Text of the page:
Inventories continue to rise, but rig counts are falling off the side of a cliff
Crude oil inventories in the US continued to grow last week with the American Petroleum Institute and Energy Information Administration reporting respective increases of 9.978 million and 9.00 million barrels for the week ending on April 24.
The chart illustrates the rising stockpiles in crude oil and oil products since October 2019, according to the API.
The EIA data displays the same trend. Meanwhile, in response to the plunge in demand and rising stockpiles, US daily production fell to 12.1 million barrels per day as of April 24, which was 1.0 million barrels below the peak from mid-March.
As of May 1, Baker Hughes reported that the number of oil rigs in operation in the US stood at 325, 482 below the same time in 2019 when 807 rigs were operating.
Seasonality could cause stability as easing restrictions come as the driving season begins
Social distancing guidelines in the United States are easing in some parts of the country. Scientists have said that the impact of the virus appears to have peaked. While there could be a resurgence of cases as people venture out of their homes, science seems to be closing in on effective treatments as one of Gilead’s drugs showed positive results in clinical trials.
The easing of distancing comes when the demand for gasoline begins to peak in the US during the driving season. As people become more comfortable venturing out of their homes, we could see a sudden return of demand. After being cooped up, many people will jump at the chance to get back in their cars and put mileage on their odometers over the coming weeks and throughout the summer season.
Oil-related stocks had been signaling a problem in the oil market throughout 2019 and during the beginning of 2020. They underperformed the stock market and the price of oil. In April, the trend reversed with losses in the energy commodity, but gains in the equities.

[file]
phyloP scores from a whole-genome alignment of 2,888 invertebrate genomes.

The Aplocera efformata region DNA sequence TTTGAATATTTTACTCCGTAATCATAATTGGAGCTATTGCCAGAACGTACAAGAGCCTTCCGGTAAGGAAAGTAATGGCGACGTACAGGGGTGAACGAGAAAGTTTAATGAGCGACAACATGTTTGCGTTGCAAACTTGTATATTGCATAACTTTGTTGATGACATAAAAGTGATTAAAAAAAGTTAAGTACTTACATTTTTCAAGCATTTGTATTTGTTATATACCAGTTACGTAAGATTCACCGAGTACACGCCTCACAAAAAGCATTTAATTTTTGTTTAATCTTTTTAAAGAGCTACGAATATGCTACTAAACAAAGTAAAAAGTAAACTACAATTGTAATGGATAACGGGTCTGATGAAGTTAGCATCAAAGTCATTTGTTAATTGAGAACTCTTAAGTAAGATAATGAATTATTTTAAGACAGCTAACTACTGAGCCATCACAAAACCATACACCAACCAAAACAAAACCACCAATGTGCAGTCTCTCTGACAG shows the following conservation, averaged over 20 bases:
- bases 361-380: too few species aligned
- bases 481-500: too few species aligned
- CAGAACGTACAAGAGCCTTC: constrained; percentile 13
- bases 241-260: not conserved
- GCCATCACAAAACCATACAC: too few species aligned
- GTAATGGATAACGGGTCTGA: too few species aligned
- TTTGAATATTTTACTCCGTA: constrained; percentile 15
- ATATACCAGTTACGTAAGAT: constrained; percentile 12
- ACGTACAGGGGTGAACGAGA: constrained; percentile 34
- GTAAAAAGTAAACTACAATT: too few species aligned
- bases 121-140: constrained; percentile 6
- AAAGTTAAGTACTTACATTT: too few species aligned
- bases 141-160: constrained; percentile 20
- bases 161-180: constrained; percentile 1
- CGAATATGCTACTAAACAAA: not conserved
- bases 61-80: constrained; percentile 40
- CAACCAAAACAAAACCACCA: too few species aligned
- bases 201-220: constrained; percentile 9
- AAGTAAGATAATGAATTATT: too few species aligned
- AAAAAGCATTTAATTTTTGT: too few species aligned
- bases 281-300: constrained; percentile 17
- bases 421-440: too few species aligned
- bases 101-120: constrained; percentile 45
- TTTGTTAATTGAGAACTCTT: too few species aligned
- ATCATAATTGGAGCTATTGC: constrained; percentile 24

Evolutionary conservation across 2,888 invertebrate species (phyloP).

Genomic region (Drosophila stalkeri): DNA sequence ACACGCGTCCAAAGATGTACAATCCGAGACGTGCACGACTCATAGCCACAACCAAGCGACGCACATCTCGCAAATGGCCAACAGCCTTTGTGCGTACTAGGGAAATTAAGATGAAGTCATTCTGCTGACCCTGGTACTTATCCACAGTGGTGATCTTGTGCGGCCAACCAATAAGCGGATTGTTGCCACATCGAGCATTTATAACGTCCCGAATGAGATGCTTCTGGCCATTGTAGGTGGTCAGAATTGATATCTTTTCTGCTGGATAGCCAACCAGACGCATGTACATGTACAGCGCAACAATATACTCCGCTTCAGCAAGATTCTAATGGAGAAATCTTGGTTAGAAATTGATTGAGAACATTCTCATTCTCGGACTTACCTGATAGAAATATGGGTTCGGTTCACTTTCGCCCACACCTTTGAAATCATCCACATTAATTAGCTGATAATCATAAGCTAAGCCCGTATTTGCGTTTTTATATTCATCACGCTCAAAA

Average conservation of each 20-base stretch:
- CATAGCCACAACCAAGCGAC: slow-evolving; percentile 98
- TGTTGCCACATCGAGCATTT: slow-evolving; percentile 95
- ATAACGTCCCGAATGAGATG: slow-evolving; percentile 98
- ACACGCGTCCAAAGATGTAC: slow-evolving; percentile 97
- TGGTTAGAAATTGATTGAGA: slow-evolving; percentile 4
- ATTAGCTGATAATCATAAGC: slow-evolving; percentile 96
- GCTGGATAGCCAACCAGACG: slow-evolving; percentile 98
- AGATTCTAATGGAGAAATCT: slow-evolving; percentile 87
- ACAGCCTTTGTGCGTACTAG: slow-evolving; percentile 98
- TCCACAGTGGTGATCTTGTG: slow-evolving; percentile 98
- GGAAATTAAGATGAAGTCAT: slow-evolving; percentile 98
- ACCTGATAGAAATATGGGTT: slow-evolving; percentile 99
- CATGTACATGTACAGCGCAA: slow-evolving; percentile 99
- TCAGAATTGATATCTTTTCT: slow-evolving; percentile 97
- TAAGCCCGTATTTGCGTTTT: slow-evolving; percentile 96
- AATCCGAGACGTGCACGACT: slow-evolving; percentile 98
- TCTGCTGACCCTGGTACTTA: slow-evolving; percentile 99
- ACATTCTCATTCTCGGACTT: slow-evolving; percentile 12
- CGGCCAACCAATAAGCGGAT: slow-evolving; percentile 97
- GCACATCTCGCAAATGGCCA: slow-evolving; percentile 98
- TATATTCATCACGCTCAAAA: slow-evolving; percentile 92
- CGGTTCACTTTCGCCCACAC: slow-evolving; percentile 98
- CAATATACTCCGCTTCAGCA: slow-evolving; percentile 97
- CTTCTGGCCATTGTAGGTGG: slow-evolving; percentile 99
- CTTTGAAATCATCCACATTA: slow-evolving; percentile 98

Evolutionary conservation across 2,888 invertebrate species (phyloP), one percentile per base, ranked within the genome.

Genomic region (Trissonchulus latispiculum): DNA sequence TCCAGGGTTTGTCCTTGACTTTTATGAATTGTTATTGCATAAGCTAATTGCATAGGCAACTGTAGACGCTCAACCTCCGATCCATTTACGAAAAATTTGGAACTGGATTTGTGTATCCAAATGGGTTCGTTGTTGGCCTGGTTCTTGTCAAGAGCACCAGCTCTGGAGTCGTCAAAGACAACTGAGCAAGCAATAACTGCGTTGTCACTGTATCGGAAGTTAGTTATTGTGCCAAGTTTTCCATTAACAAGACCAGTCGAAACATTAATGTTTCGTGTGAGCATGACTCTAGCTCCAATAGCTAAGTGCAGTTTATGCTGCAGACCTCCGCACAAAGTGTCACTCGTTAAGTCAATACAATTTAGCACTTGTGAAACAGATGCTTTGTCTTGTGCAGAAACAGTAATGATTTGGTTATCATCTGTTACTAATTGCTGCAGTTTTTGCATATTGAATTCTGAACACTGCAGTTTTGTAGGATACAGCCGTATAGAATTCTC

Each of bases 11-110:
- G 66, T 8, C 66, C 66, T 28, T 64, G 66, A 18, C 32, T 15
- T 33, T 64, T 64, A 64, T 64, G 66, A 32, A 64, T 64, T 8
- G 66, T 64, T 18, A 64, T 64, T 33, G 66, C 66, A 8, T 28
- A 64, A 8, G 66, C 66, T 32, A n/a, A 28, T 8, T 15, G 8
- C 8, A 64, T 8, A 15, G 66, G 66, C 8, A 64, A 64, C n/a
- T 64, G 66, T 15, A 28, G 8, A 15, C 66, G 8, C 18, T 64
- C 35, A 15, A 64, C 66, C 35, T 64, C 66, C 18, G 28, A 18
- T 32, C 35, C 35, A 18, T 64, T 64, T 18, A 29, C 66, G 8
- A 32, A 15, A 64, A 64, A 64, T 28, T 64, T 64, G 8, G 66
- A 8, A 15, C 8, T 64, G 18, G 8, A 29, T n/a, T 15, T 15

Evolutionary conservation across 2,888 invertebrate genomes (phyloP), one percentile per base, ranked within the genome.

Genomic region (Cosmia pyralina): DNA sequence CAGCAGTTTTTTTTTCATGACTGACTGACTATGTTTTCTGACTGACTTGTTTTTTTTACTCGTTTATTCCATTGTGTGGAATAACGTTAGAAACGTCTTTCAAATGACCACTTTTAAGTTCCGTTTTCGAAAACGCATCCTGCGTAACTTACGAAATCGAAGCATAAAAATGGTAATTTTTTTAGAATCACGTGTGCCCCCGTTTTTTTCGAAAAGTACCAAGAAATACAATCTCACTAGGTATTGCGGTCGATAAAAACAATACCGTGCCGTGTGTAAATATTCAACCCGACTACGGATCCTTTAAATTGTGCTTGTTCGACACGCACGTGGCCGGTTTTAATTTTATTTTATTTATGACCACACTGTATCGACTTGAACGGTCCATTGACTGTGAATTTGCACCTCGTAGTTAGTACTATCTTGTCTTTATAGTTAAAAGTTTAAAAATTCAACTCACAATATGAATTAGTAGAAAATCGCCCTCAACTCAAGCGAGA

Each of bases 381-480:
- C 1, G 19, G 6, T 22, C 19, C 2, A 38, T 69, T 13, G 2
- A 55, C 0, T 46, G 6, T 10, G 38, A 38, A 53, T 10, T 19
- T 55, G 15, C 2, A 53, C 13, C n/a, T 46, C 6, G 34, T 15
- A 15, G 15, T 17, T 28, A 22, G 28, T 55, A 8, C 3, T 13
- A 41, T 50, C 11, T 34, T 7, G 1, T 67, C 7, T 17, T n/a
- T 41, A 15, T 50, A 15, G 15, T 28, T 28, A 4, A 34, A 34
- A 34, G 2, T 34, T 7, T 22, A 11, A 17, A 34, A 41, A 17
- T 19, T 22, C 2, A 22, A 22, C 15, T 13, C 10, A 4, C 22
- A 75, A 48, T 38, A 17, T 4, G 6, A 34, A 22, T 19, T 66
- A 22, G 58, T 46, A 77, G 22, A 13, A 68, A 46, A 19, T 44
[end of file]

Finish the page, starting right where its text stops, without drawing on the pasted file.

Trading from the long side with tight stops- Oil stocks say we have seen a bottom
Oil stocks could be telling us that the price of the energy commodity is ready to drift higher after a month of wild volatility in April. The fund summary and top holdings of the Vanguard Energy Index Fund ETF Shares (VDE) include:
Source: Yahoo Finance
VDE has net assets of $2.46 billion, trades an average of over 1.88 million shares each day, and charges a 0.10% expense ratio.
After falling to a low of $30.03 on March 19, the lowest level of this century, VDE closed March at $38.22 per share. On April 20, the day that NYMEX crude hit its low and traded in negative territory, the low in VDE was $42.05 per share. The ETF closed at $50.53 per share at the end of April. Selling in the stock market on May 1 sent VDE lower, but June crude oil futures on NYMEX traded above the $20 per barrel level with the now active month July Brent futures above $26 per barrel.
If crude oil shares had been signaling the price carnage that occurred in April, they could now be telling us that the worst is behind the energy commodity. I would approach crude oil from the long side with very tight stops as volatility is likely to continue after the wildest month in history.
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This article was written by
Andrew Hecht is a 35-year Wall Street veteran covering commodities and precious metals.He runs the investing group The Hecht Commodity Report, one of the most comprehensive commodities services available. It covers the market movements of 20 different commodities and provides bullish, bearish and neutral calls; directional trading recommendations, and actionable ideas for traders. Learn more.